Simnikiwe Hlatshaneni
Premium Journalist
3 minute read
5 Jan 2019
6:00 am

Matric maths pass numbers don’t add up

Simnikiwe Hlatshaneni

Lack of proficiency in more than one language could be the reason why so many matrics are failing maths, says a university professor.

Learning maths. Picture: Thinkstock

South African pupils may be failing at maths because they are not proficient enough in more than one language, a maths professor has suggested.

Professor Anthony Essien, head of mathematics at Wits University, said he was concerned with the standard of maths teaching in the basic education system.

He said other than a lack of qualified maths teachers in the correct grades, language was one of the main factors holding back South African pupils who could do better in maths and maths literacy.

The latest reports from the department of education indicated a downward trend of national senior certificate candidates who pass maths with more than 50% over the last few years.

Last year, only 50 701 matrics made this mark, more than 5 000 fewer than in 2016.

The maths literacy pass rates were also down, with only about 133 000 pupils passing the subject at 40% or above last year, compared to the more than 140 000 who reached this benchmark in 2017.

Referring to a recent paper he published on the correlation between language and mathematics, Essien was adamant that South Africa needed to reform its policies on home language teaching at basic education level in accordance with his and many other studies which indicated that the ability to learn maths was more of a function of language skills than just logical thinking.

“If pupils are proficient in more than one language – like their home language as well as English – their chances of being proficient in mathematics are higher,” said Essien.

In the study conducted in four countries, including South Africa, pupils were categorised according to their proficiency in English and a home language other than English. It found that those who were only proficient in one language, whether it was English or not, were at a disadvantage over those who were multilingual or bilingual.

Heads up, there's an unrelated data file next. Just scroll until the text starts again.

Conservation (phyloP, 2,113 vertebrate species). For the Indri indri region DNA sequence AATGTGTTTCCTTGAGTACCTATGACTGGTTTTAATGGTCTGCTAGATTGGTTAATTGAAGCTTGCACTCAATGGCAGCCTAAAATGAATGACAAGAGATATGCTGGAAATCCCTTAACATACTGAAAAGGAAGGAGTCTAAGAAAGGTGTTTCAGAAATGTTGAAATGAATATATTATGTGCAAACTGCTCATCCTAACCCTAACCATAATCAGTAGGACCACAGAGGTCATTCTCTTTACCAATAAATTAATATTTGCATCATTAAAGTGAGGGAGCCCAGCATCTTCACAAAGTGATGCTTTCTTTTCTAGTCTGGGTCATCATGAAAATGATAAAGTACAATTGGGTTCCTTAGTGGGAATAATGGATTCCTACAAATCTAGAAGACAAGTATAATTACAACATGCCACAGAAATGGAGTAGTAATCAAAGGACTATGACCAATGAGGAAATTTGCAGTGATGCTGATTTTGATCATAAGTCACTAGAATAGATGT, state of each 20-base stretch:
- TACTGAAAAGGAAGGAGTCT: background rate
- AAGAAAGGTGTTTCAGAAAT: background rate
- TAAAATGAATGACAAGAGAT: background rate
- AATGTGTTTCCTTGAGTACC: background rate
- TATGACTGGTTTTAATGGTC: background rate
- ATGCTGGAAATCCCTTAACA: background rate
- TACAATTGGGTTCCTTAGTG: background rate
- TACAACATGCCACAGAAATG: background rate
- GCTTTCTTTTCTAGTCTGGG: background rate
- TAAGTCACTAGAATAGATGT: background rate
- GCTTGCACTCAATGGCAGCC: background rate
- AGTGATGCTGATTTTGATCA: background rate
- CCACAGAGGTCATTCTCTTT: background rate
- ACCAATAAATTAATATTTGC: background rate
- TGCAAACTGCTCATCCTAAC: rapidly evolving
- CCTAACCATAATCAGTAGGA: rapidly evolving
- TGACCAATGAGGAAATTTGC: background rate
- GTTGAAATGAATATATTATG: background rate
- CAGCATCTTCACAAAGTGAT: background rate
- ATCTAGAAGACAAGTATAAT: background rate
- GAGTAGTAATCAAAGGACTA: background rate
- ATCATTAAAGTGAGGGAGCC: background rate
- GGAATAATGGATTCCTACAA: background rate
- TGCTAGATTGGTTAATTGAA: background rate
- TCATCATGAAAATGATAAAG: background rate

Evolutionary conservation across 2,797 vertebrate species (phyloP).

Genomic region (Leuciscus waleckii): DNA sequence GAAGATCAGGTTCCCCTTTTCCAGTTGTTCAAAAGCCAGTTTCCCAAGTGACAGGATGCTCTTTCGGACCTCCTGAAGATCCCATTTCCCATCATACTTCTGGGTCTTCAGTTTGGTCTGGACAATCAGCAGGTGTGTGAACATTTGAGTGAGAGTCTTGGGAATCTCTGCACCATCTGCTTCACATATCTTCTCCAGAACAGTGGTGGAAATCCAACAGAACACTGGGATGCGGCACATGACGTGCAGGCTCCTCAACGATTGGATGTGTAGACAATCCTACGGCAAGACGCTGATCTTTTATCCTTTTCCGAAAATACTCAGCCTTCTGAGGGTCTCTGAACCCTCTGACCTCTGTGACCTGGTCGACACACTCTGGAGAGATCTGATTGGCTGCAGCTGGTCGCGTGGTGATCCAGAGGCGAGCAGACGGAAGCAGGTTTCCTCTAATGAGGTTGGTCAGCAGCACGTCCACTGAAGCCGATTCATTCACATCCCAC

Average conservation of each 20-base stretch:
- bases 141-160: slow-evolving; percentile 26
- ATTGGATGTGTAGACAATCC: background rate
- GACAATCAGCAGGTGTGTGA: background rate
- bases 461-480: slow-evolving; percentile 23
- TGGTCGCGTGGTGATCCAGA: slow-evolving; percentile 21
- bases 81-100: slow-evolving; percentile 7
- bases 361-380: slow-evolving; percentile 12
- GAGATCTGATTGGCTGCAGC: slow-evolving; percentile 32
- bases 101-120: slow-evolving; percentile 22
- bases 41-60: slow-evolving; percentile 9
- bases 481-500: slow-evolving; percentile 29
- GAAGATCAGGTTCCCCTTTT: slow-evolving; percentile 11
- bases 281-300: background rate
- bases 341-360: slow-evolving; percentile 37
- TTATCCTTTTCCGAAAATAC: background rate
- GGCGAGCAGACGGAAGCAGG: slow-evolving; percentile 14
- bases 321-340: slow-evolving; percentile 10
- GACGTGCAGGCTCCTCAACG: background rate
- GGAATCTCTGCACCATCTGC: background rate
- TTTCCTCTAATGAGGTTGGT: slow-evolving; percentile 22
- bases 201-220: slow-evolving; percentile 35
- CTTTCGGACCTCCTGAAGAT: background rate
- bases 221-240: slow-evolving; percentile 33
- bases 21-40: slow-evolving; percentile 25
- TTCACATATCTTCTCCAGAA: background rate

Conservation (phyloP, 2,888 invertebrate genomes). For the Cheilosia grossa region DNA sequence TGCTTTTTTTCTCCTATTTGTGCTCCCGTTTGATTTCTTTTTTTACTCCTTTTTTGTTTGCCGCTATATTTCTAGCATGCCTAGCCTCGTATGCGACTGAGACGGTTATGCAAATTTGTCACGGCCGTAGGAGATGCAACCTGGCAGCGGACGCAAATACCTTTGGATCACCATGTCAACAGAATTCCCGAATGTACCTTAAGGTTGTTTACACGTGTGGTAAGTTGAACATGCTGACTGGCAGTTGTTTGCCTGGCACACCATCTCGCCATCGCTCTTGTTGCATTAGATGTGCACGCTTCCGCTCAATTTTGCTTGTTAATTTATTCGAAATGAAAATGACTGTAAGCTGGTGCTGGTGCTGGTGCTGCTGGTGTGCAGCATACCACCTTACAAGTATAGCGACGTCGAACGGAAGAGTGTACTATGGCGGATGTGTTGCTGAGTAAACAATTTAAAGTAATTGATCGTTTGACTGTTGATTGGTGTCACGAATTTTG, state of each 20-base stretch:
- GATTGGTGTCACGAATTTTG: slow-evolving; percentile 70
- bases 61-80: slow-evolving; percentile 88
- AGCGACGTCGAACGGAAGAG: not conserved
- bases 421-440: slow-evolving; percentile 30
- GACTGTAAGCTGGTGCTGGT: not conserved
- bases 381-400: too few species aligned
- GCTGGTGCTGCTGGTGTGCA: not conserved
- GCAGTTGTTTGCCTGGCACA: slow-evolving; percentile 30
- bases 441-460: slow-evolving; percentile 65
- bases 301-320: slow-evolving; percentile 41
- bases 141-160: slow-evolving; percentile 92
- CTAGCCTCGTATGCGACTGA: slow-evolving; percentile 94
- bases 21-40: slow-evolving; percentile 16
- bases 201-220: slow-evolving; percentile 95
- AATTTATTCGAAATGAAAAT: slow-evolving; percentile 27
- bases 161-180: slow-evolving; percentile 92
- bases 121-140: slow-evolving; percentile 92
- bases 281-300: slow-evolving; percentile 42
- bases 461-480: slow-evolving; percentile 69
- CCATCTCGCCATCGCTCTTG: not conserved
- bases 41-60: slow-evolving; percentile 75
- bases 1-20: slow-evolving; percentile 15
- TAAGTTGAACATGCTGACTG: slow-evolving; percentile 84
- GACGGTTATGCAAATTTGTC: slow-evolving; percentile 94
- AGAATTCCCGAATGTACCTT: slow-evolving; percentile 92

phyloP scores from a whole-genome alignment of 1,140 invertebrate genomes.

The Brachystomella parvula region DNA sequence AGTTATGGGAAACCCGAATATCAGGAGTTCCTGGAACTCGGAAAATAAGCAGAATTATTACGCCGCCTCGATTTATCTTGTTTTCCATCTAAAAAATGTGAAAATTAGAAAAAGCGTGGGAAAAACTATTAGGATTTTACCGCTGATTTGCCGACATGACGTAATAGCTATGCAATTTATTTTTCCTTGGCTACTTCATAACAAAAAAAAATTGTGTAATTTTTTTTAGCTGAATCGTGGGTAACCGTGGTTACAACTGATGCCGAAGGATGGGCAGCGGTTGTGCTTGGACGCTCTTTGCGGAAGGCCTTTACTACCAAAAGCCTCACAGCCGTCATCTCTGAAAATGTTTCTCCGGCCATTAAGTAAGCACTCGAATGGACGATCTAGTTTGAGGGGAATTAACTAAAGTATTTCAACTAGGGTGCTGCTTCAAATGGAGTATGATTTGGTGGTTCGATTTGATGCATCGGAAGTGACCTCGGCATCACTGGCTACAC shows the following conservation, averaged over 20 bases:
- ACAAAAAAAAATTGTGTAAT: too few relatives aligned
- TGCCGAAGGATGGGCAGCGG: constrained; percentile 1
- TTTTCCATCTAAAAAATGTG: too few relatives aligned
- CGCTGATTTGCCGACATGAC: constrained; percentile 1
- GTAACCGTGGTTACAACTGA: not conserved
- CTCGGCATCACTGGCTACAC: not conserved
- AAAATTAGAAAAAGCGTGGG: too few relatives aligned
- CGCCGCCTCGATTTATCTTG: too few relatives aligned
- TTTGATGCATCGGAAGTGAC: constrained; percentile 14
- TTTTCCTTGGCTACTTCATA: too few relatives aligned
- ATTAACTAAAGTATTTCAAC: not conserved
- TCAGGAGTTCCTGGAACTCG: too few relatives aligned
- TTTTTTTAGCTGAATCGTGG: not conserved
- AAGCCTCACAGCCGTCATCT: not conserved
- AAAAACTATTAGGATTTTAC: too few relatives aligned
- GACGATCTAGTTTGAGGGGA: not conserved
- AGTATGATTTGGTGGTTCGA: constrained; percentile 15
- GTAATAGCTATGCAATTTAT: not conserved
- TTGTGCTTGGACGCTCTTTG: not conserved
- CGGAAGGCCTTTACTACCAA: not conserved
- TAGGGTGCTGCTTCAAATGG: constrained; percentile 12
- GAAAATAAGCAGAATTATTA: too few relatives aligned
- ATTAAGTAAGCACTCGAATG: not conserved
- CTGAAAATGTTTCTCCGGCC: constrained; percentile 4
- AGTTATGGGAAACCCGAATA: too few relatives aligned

“Proficiency is the keyword here, because the pupil need not only know the languages but must be proficient in them,” said Essien.

Equal Education researcher Rone McFarlane added that South Africa’s early learning crisis highlighting low literacy rates in Grade 4 pupils was at the core of other learning challenges in the basic education system.

“Reading forms the basis of learning and not being able to read with understanding at a certain level makes it impossible for you to make the switch between learning to read and reading to learn,” said McFarlane.

Essien suggested the role of mother tongue learning was also a core factor in the ability of a child to learn maths.

“Research has found a correlation between the delay of switching from mother tongue to English medium in primary schools and the ability to learn maths.

“If a child is learning in a language other than English, the longer you delay the switch the better the child’s chances of achieving good grades in maths.”

One of the study’s findings was that the implementation of language in education policies in the three different focus countries was fraught with difficulties owing to a number of factors, including the fact that indigenous languages were not yet fully developed as academic languages.

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